Cerro Sarisarinama is a table-topped mountain called a tepui, in Jaua-Sarisariñama National Park at the far south-west of Bolívar State, in Venezuela, near the border with Brazil. The name of the mountain originates from a legend of the indigenous Ye'kuana Indians that speaks of an evil spirit living in caves up in the mountain. Sometimes the evil spirit is heard devouring human flesh and then a terrible sound "Sari... sari..." is heard.
The tepui is located in one of the most remote areas in the country, with the closest road being hundreds of miles away. Unlike other tepuis, Cerro Sarisariñama is heavily wooded with 15–25 metre-high forest fully covering the top of it. This isolated ecosystem is home to numerous endemic species of plants and animals.
Photo credit: unknown
The most distinctive features of Cerro Sarisariñama are its gigantic sinkholes – four in total, with the largest one, called Sima Humboldt, is up to 352 metres wide and 314 metres deep. Down below Sima Humboldt expands to 502 meters wide. The other well known sinkhole Sima Martel is equally impressive at 248 meters deep. Both sinkholes are roughly circular and are located just 700 meters away from each other. The view of these gigantic holes from up the air is quite stunning.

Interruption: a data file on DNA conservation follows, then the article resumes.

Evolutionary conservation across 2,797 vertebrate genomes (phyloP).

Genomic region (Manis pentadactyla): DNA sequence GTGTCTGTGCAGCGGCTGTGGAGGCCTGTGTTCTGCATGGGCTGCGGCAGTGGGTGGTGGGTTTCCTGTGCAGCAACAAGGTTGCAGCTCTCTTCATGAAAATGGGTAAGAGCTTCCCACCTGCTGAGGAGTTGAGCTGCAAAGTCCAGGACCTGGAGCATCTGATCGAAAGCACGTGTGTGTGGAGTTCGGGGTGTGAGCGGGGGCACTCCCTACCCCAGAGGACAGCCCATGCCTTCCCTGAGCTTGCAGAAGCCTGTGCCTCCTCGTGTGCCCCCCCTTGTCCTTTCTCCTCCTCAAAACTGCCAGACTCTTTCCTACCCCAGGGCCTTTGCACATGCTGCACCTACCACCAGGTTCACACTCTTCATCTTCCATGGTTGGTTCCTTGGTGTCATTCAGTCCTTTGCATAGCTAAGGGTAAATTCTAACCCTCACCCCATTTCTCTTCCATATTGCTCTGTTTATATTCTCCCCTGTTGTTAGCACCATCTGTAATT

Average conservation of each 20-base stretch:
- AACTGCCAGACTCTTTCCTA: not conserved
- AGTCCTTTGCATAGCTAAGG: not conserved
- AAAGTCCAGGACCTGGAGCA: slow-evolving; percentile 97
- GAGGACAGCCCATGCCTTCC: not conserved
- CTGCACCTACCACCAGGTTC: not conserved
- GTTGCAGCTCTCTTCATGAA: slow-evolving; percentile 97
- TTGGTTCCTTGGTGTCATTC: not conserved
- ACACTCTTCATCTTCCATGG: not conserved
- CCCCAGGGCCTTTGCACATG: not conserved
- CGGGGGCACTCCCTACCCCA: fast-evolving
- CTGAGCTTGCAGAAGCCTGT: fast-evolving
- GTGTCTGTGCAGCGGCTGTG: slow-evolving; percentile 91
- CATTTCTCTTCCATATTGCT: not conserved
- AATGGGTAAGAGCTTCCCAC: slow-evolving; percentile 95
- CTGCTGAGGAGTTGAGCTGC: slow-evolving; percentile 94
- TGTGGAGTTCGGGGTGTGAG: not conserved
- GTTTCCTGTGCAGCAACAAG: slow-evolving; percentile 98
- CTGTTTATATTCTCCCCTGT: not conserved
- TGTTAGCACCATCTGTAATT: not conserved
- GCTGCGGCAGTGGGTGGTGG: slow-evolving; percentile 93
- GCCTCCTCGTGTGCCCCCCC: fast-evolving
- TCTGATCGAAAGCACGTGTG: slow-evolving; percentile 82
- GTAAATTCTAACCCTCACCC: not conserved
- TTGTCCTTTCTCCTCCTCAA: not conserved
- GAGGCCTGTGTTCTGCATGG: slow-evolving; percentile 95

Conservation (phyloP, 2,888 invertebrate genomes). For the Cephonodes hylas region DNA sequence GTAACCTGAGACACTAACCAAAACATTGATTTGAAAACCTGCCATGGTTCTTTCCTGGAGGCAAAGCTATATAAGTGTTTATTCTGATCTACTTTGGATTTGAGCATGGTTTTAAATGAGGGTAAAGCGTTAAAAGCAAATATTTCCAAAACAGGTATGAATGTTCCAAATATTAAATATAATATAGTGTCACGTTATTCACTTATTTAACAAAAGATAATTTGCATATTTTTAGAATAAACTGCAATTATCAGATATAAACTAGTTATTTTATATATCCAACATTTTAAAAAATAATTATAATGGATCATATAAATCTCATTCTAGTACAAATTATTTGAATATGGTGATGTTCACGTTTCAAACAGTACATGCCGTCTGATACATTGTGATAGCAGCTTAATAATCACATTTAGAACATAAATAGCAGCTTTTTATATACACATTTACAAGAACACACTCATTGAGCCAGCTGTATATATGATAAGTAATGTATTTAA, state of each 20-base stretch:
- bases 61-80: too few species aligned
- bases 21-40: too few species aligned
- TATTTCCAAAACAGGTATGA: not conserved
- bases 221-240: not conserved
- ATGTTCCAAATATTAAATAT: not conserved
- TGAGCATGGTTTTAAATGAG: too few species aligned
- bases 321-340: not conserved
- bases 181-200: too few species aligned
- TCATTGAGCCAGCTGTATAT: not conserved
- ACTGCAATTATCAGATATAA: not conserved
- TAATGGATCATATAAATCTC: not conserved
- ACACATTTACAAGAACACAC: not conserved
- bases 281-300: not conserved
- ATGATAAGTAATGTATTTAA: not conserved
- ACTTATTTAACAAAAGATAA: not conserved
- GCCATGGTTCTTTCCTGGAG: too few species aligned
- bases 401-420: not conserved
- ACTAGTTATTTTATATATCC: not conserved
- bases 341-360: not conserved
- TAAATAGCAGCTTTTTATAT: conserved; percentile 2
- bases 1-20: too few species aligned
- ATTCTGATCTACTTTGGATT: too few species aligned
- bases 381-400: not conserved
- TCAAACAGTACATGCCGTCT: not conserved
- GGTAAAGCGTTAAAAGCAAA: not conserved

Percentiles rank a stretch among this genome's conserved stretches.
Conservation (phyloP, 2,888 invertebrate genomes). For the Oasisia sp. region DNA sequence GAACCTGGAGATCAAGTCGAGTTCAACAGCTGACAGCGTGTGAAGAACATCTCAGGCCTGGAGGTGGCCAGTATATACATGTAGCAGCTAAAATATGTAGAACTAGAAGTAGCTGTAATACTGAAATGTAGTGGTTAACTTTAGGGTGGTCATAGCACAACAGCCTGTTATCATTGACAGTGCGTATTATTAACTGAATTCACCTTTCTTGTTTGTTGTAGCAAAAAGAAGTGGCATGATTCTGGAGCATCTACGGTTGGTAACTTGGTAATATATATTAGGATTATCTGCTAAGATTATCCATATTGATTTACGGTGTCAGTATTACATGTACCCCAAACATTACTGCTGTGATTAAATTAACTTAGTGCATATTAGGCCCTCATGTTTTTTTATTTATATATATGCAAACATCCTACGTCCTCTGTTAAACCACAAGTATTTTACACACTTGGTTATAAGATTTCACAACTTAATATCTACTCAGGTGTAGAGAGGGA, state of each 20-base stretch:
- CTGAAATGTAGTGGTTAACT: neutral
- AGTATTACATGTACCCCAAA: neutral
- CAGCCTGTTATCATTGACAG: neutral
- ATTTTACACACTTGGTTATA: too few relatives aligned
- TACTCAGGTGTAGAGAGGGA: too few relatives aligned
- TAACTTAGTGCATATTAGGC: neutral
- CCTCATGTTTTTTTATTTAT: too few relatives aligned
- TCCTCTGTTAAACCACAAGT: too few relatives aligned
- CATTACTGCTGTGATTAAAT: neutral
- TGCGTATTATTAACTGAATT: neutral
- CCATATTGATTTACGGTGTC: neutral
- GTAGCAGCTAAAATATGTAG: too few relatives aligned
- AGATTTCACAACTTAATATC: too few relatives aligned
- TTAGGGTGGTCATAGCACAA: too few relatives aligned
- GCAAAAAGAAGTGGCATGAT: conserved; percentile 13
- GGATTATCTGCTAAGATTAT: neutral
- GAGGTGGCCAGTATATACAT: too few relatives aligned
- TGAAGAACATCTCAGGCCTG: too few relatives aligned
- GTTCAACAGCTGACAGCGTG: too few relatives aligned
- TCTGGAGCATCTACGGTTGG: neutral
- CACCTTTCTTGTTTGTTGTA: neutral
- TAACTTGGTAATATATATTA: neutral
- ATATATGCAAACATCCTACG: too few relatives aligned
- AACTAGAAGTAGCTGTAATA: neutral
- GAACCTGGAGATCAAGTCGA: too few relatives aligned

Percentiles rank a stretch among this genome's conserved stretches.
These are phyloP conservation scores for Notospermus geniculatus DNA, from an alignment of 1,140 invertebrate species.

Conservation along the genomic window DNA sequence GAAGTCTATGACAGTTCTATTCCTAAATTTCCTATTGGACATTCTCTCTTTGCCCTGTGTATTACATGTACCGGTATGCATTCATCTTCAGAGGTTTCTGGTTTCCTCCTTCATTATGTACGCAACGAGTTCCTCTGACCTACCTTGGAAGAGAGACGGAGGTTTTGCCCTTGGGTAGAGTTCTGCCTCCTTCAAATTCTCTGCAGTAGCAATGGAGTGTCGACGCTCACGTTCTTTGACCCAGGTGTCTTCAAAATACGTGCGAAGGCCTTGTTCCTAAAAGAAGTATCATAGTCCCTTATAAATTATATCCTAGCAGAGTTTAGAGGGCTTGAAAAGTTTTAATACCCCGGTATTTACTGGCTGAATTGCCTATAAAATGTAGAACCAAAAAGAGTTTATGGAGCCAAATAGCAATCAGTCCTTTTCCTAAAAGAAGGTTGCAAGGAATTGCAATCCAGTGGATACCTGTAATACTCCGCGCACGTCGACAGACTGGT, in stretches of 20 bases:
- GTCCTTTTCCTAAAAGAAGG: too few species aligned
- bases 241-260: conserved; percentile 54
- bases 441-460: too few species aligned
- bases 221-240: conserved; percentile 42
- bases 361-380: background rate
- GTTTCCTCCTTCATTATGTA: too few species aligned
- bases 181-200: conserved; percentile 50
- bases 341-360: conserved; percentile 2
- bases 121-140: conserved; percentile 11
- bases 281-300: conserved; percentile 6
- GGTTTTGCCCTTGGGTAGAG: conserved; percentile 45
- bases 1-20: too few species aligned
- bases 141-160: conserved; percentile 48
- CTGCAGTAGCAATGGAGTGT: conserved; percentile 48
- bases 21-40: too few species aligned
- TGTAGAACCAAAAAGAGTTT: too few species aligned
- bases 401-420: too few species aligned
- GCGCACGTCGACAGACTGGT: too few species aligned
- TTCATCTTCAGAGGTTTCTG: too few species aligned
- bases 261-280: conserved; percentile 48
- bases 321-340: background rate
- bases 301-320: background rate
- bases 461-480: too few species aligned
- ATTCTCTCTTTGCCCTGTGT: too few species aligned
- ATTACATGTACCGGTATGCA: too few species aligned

The sinkholes were first discovered in 1961 by pilot Harry Gibson, but the first expedition could only be organized in 1974. The team, consisting of numerous explorers and specialists, descended into the sinkhole with ropes only to realize that getting out was not easy. The sinkhole widens as it goes down making the ropes hang freely. After several days the men made a desperate attempt to cut giant trees to make an open space for the helicopter to land. Eventually they used cable ladders to get out, but who knows how many rare species of plants were unnecessarily destroyed.
The second expedition team arrived two years later and they came more prepared than the first. This team discovered the third sinkhole - Sima de la Lluvia, which was a quartzite cave. For some two decades Sima de la Lluvia remained the longest known quartzite cave (1.35 km) in the world.
Photo credit: Caters News
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